learning love songs

est. 2008


December 2011


Amidst scanner traffic in my right ear, and the dull static of muted televisions in my left, a variety of songs are running through my head. They are comforting, but I am cynical in spite of their hope.

“These things will change….
Can you feel it now…
These walls that they put up to hold us back will fall down…”
Taylor Swift, Fearless

“Till the day when I stop making big mistakes…
And the clouds, they roll out of this whole damn state…
I believe in a place that I wanna go…
Honesty will leave me feeling liveable…
Once I change…”

~Good Things
The Dangerous Summer, War Paint

I’m feeling changeable. Maybe it’s the new job. Maybe it is because it’s New Year’s Eve. Maybe it’s because I don’t like the changes this year brought.

I think we need songs about change, especially when we’re going through it. We want to know that there is another side to our present, that there are new seeds to be a sown on a yet-undiscovered field. It makes it triumphant, it gives you something to stick your chest out for, but really it’s all for show. Really, change is frightening.

I just know I had what I wanted and it all changed. Now I have nothing but time, plus boatlods of frustration and sorrow to channel into something creative, a life’s mission I’ve done everything in my power to avoid having to succumb to completely.

You can change everything about your life – your job, your friends, your community, and you can mark time all you want with days, weeks, months, years. But you can’t change who you are, and you can’t run away from it.

I can tear down all the barriers I want to get to where I say I want to go, but it won’t change these desires. It won’t make them go away.


Heart. Floor. Broken.

“You only know what I want you to
I know everything you don’t want me to
Oh your mouth is poison, your mouth is wine
You think your dreams are the same as mine
Oh I don’t love you but I always will
Oh I don’t love you but I always will
Oh I don’t love you but I always will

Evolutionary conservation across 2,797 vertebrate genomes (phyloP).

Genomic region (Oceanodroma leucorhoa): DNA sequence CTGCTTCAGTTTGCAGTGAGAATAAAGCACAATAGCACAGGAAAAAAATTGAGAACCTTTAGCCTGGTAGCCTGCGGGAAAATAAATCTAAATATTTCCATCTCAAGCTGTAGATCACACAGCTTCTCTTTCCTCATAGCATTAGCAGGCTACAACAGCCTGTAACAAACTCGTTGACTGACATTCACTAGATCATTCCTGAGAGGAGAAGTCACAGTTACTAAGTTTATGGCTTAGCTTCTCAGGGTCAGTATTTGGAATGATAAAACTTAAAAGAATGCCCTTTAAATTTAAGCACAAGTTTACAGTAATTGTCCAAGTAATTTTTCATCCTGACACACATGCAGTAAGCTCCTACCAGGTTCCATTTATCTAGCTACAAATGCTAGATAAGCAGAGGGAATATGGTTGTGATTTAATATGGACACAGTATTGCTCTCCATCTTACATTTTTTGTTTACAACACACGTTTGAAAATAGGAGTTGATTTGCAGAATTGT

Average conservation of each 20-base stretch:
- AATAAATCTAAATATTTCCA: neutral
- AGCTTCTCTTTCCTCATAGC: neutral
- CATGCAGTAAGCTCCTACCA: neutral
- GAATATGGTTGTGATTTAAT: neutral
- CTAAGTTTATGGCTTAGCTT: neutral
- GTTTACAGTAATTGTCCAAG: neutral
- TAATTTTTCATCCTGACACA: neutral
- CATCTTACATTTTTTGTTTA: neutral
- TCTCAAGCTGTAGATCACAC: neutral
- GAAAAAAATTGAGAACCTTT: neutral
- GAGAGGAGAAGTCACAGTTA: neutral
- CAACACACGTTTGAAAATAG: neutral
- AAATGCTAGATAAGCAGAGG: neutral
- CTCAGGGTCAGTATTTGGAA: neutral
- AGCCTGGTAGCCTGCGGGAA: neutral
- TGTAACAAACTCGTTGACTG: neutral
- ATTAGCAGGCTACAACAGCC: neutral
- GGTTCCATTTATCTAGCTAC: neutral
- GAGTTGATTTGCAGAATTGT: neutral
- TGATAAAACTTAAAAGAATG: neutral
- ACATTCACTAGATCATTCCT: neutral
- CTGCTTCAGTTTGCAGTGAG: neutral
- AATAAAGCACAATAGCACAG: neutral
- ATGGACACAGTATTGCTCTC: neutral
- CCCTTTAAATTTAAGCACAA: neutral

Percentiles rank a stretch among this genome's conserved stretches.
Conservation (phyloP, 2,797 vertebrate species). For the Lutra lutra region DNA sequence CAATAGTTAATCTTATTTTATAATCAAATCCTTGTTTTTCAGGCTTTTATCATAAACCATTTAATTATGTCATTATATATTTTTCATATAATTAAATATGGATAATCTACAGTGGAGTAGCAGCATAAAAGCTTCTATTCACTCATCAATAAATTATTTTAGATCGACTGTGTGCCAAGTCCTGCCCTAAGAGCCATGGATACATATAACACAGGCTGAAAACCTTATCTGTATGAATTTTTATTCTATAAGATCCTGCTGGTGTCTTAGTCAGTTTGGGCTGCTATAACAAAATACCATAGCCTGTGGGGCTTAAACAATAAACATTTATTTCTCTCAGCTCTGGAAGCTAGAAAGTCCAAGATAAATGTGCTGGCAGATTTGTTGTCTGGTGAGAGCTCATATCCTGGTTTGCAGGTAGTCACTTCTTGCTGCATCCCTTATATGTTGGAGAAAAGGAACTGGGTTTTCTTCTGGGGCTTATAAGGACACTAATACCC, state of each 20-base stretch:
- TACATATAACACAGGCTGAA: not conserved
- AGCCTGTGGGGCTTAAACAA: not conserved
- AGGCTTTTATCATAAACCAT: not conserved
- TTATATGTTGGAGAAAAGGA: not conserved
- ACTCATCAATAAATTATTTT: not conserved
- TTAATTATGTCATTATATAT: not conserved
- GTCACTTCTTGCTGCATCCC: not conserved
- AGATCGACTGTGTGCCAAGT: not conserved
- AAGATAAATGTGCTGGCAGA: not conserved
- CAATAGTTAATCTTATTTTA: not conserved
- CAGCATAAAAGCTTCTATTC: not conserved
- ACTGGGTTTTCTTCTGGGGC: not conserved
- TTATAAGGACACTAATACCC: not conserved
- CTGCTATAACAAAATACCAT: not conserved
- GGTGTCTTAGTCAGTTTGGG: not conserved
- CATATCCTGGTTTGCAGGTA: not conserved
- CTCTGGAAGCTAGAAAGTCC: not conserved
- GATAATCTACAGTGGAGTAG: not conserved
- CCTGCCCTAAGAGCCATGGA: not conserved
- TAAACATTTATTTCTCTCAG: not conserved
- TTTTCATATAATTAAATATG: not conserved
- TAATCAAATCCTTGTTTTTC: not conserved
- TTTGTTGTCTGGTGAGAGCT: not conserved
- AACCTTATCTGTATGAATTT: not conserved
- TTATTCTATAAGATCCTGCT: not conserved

I always will

I wish you’d hold me when I turn my back
The less I give the more I get back
Oh your hands can heal, your hands can bruise
I don’t have a choise but I’d still choose you

Oh I don’t love you but I always will
Oh I don’t love you but I always will
Oh I don’t love you but I always will
I always will”

~Poison & Wine
The Civil Wars, Barton Hollow

With words this strong, you don’t need many of them. True ballads tell stories, and often songwriters take this out to six or seven minutes of several verses and bridges, naming characters and time and places. This is a love song, for that long-lost yet still-here type of love. I cannot stop listening/playing it (for the record — it’s capo 6, I think).

On a different note, this album, “Barton Hollow,” quickly captured my heart. It’s three parts Americana, one part pop-folk. The match-up of incredible harmonies and value in simplicity seem fit from a 19th century midwest farm, but purity, drama and honesty create a lyrical quality no era can avoid. “Poison & Wine” is a radio-bred tune, to be sure, but “I’ve Got This Friend” and “Forget Me Not” almost surely grew up drinking midday sweet tea on Tennessee plantations.


My Top 10 Favorite Albums in 2011

I’m hesitant to call this a “best of the year” list, because best is a very subject term. So, here are my favorites:

10)Foo Fighters – Wasting Light
They still got it. No lie. I’ve seen enough live performances from this album to know that NO one can rock a room like the Foos. “Walk” is likely one of the best mainstream rock songs that came out this year, and Dave Grohl & co. continue to make their messages known and connect with society. Even thought “Wasting Light” may not have the staying power of their other catalog titles, the band still sure does.